April 3, 2018

My #WhyD3: Aaron Smith (Castleton) & Paige Carter (UMF)

The North Atlantic Conference (NAC) 10 member institutions are participating in the NCAA Division III Week (April 2-8), which is a celebration of the division’s unique philosophy that equally values academics, athletics and student-athletes’ involvement in a full and rich campus life. Division III Week provides an opportunity for all individuals associated with a Division III institution or conference to recognize the powerful impact of athletics on their lives, their campus and the surrounding communities.

Throughout Division III Week, the NAC will be releasing a daily feature titled "My #WhyD3." The conference has gathered a variety of individuals willing to answer some questions relating to their personal Division III experiences. The NAC will feature a variety of conference members, from current and former student-athletes to faculty members to administrators and coaches.

Follow all of the DIII Week stories being told across the country by checking out the Twitter hashtag #D3week and if you want to tell a Division III story of your own, use the Twitter hashtag #whyd3.

Tuesday, April 3, My #Whyd3: Aaron Smith (Castleton) & Paige Carter (UMaine-Farmington)

Name: Aaron Smith
: Castleton University
Major: Sports Administration
Minor: Business, Coaching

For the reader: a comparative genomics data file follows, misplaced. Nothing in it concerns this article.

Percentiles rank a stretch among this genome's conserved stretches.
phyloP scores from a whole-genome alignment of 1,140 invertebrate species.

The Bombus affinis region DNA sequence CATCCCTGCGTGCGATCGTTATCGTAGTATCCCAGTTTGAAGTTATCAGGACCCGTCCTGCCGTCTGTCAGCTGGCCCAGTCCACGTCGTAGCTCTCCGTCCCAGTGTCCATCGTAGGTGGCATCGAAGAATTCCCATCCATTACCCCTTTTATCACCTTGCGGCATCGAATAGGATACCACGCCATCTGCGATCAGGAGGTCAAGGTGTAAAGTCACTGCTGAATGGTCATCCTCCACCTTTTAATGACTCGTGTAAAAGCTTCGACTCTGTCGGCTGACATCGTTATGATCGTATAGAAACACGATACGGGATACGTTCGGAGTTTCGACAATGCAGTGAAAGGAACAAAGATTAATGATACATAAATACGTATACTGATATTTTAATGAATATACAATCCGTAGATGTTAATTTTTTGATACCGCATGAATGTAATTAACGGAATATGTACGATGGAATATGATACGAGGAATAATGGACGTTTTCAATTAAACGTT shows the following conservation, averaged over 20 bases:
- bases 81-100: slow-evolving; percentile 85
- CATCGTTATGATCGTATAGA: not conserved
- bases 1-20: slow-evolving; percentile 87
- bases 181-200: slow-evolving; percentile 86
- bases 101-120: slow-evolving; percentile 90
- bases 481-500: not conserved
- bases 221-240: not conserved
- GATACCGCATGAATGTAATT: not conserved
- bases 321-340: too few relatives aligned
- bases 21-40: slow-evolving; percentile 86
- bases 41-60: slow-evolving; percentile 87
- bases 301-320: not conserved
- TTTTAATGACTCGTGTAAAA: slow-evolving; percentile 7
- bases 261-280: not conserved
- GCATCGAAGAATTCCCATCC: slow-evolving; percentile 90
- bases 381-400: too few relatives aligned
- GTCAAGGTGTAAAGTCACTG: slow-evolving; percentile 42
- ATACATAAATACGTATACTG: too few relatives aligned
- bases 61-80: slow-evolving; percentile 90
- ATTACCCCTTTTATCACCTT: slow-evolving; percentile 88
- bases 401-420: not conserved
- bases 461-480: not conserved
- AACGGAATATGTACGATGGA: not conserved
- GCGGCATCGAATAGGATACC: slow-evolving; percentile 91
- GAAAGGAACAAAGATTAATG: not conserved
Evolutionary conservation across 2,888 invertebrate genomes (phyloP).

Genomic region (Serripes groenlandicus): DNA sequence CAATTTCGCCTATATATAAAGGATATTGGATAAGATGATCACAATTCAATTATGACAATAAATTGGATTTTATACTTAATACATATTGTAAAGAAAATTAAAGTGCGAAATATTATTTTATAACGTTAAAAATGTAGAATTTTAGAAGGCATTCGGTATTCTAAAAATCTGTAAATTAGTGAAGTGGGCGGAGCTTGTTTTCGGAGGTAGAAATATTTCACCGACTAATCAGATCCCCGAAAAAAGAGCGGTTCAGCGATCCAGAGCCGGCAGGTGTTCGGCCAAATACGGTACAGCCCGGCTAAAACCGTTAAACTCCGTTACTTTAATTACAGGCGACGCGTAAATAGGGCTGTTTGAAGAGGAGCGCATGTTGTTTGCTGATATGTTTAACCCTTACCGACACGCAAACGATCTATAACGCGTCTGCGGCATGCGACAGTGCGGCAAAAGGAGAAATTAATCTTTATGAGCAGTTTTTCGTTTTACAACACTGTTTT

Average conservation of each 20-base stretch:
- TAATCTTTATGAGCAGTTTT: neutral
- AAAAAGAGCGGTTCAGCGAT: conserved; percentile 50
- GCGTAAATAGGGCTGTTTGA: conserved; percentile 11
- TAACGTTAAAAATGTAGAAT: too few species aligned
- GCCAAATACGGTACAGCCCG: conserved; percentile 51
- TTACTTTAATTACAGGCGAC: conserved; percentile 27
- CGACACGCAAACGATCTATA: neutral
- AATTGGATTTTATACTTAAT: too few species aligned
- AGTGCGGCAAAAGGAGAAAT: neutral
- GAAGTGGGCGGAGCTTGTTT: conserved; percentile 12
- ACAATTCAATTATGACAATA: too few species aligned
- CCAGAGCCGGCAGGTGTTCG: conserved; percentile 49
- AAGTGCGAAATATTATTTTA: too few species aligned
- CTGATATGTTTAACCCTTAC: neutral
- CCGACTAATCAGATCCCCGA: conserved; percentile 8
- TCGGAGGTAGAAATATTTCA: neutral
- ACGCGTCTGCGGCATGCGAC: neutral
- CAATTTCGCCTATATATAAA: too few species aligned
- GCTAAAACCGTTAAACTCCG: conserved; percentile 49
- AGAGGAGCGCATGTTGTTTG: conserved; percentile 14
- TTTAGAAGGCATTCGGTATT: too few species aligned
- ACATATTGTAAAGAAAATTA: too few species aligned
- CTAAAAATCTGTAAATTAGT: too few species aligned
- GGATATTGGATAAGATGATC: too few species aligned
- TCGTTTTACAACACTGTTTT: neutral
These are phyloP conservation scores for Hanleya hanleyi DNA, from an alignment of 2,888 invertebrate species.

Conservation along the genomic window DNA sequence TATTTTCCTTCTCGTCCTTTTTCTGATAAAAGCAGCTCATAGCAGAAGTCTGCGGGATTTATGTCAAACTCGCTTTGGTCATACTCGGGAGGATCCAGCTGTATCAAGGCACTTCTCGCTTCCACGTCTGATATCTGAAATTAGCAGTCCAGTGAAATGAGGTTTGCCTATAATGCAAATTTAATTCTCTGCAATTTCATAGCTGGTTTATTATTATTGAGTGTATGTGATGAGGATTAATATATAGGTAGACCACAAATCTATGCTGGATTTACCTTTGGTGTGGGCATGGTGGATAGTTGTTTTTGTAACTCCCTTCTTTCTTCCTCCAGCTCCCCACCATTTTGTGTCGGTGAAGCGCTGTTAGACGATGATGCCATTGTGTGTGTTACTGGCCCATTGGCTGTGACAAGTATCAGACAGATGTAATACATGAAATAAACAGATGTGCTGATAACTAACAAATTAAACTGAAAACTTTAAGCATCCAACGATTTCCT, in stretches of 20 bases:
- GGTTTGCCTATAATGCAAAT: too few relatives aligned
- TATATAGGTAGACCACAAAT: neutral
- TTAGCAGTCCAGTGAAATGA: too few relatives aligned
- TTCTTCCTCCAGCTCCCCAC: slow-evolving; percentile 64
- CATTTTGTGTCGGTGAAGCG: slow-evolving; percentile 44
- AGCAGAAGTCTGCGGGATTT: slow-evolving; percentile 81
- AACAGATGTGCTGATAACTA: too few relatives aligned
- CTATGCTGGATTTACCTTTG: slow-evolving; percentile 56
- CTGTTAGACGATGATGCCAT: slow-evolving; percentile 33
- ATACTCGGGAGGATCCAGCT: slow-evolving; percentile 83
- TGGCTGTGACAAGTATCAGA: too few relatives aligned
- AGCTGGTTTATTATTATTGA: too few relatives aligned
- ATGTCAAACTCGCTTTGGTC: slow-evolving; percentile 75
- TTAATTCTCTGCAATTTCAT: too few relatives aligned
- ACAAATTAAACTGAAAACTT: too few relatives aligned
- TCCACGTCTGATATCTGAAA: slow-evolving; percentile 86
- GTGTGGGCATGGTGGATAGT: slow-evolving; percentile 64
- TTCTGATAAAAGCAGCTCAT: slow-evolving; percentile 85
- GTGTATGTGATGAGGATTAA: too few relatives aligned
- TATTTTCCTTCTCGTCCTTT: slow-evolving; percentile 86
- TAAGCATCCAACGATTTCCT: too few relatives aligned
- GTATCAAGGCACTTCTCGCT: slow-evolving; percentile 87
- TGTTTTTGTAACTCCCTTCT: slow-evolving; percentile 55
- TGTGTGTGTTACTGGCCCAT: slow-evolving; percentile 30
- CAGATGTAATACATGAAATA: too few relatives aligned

Class: Senior
Varsity Sport: Baseball  
Hometown: Middlebury, Vermont

Name: Paige Carter
Institution: University of Maine at Farmington
Major: Major-Special Education
Minor: Rehabilitation
Certificate Program: English Language Learners (ELLs)
Class: Junior
Varsity Sport: Women’s Basketball
Hometown: South Portland, Maine

What does being a Division III student-athlete mean to you?

  • Smith: “Being a Division III student-athlete is primarily focused around presenting yourself in a professional and positive manner as we represent much more than just ourselves. Here at Castleton we have strong community ties and have a very family oriented institution. We must succeed in the classroom as much if not more than our performance on the field. Academics are of the utmost importance and we strive to improve daily.”
  • Carter: “Being a Division III athlete has been a major part of my life over the past three years. I feel incredibly privileged to be able to play basketball at the college level. I understand that many people dream of this opportunity and I’m very blessed that it’s my reality. When I look back at my college experience, I will have so many memories associated with being a student-athlete. Being a student-athlete at UMF doesn’t just give you teammates or a coach, but a family. I’ve met some great people being a student-athlete at UMF who I think will be lifelong friends.”

How do you balance being a student and an athlete, while maintaining your grades?

  • Smith: “Staying organized and prioritizing is vital to the success of a student-athlete. I find that staying ahead when it comes to assignments is the perfect way to eliminate the chances of cramming days of work into an evening. When we have games during the week, I always plan ahead to get homework done before we depart."
  • Carter: “Finding a balance between being a student and an athlete can be challenging but overall is very rewarding. At UMF, I feel very supported by not only my coach and teammates, but by my peers and professors as well. When I look into the stands at games and see my peers and professors cheering my team on, it is a special feeling. UMF is a community where there is so much support among everyone. Having this kind of support is what makes it possible to balance being a student and an athlete.”